Medieval Cologne and Its Famous Haymarket Through The Eyes of a Main Character

Where in Cologne is Ivo Bauer?

It is the 28th day of March in the year of our Lord 1248 and Ivo Bauer stands shrouded in smoke, having a short conversation with two dead men. By this time each morning, Haymarket usually swells with craftsman and merchants as they set up their stands and prepare to sell their goods. But as Ivo set off to visit his enemies, he found Haymarket eerily empty. 

Writing takes me—and my characters—to wonderful places. If you couldn’t tell already, today we are in 13th-century Cologne within its trading epicenter, Haymarket. If you keep up with my blog, you’ll know that Cologne has a rich and fascinating history. Haymarket is no exception.

The History of Haymarket


An artist reconstruction of Cologne during Roman times. (Source: Romisch-Germanisches Museum, Cologne.) I believe the large island is the first location of Haymarket.

Dating back to the Roman era, Cologne’s famous Haymarket may be one of Central Europe’s oldest markets. Prior to the 10th century, Haymarket was located on an island just outside the city walls on the Rhine river. As its name suggests, farmers went there to sell hay and other goods to people living within the city walls.



The map above comes from the Civitates Orbis Terrarum published by Braun and Hogenberg in 1572 and shows Haymarket sitting within the city walls.

Around the year 957, the market was moved from the island to inside the city. With its location still near the harbor, Haymarket was an ideal place for trade. Craftsmen and merchants took advantage of the prime location. Nearly a kilometer in length—or approximately two-thirds of a mile—Cologne’s Haymarket is larger than most might assume, but it wasn’t large enough. It seems the 10th and 11th centuries were a time of rapid growth and at least three other markets emerged by the end of the 12th.

By the 13th century, Cologne’s population and commercial trade rivaled cities like Paris and London. On top of its forty-thousand residents and the daily influx of market-goers, pilgrims came from all over Europe to see the city’s many churches and relics. Perhaps most famous is The Shrine of the Three Kings located in the city’s cathedral.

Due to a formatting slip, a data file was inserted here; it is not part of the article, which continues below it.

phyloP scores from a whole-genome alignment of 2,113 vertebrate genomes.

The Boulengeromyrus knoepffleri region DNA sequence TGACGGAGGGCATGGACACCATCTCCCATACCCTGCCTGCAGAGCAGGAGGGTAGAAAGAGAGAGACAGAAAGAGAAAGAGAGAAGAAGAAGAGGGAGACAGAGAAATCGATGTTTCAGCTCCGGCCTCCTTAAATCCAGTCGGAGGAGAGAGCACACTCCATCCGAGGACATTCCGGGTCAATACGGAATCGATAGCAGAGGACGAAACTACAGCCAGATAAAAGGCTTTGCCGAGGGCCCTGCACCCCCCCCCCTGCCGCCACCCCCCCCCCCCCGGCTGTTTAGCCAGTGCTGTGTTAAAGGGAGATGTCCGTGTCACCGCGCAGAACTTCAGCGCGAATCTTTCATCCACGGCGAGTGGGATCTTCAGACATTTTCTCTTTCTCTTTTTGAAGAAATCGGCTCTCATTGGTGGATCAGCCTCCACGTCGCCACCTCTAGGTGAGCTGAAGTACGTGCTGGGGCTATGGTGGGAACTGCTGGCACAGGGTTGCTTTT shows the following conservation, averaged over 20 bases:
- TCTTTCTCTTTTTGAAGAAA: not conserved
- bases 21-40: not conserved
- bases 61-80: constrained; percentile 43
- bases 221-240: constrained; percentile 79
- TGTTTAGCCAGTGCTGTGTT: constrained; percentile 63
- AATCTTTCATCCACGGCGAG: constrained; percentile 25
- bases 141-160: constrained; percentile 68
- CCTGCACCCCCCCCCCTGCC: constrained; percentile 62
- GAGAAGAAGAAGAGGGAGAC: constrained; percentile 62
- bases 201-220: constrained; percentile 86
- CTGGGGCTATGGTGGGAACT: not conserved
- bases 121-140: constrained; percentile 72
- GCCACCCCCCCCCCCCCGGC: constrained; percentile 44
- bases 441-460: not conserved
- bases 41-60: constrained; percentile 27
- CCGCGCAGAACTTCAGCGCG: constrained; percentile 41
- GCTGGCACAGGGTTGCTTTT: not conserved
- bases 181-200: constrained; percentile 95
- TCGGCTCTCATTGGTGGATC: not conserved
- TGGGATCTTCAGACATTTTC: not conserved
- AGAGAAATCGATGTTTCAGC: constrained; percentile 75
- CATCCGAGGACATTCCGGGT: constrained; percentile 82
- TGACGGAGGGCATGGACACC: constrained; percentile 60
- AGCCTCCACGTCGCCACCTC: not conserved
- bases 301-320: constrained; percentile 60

This close-up  comes from a map published by Arnold Merkator during the late 16th century. It’s been suggested that the gallows and pillories are pictured sitting in the middle.

During the 1200s, the city council had gallows built in Haymarket where the medieval market-goer might witness the flogging of a fraudulent merchant or the beheading of an aristocratic criminal. In the 14th century, the city’s former mayor, Heinrich von Stave, was found guilty of treason and beheaded on that very spot. Afterward, his remains were quartered and sent to different sections of the city for display.

Dupuis, Charles (1752), Heumarkt mit Börse, Kupferstich, um 1790 (Köln, Kölnisches Stadtmuseum.  (Foto: © Rheinisches Bildarchiv Köln, rba_mf166753)

Through the years,  Haymarket managed to meld the old with the new,  holding fast to its old-world charm. This etching of Haymarket by Charles Dupuis dates to the late 18th century.

Despite its rapid growth, Haymarket still managed to keep its aesthetic appeal. Renaissance Europe considered it to be one of the most beautiful city squares in Central Europe, comparing it to St. Marks in Venice. Today Haymarket’s brick-paved square lined with trees and restaurant is a popular pedestrian destination for tourists and locals.


Tourists and locals experience the magic of the holdiays each year during Cologne’s Christmas markets. Looming above the tents, stands the city’s Christmas tree, and more impressively, its massive Gothic cathedral.

Since the Victorian era, it’s boasted a beautiful old-world Christmas market. In total, there are seven different Christmas markets throughout the city during the holiday season, though the most popular sit beneath Cologne’s famous Gothic cathedral. Festively decorated pavilions and wooden stands offer visitors everything from the city’s famous mulled wine to sweets, toys, and local delicacies. It also houses the nation’s largest Christmas tree.

As some of you know, The Fairytale Keeper series began with a question: What if one girl was the origin of Grimm’s fairytales? That question spawned a series of others. First and foremost: When and where would this girl have lived? Months of research led me to 13th-century Cologne. It’s fascinating history has so far lent itself beautifully to my imaginary world.

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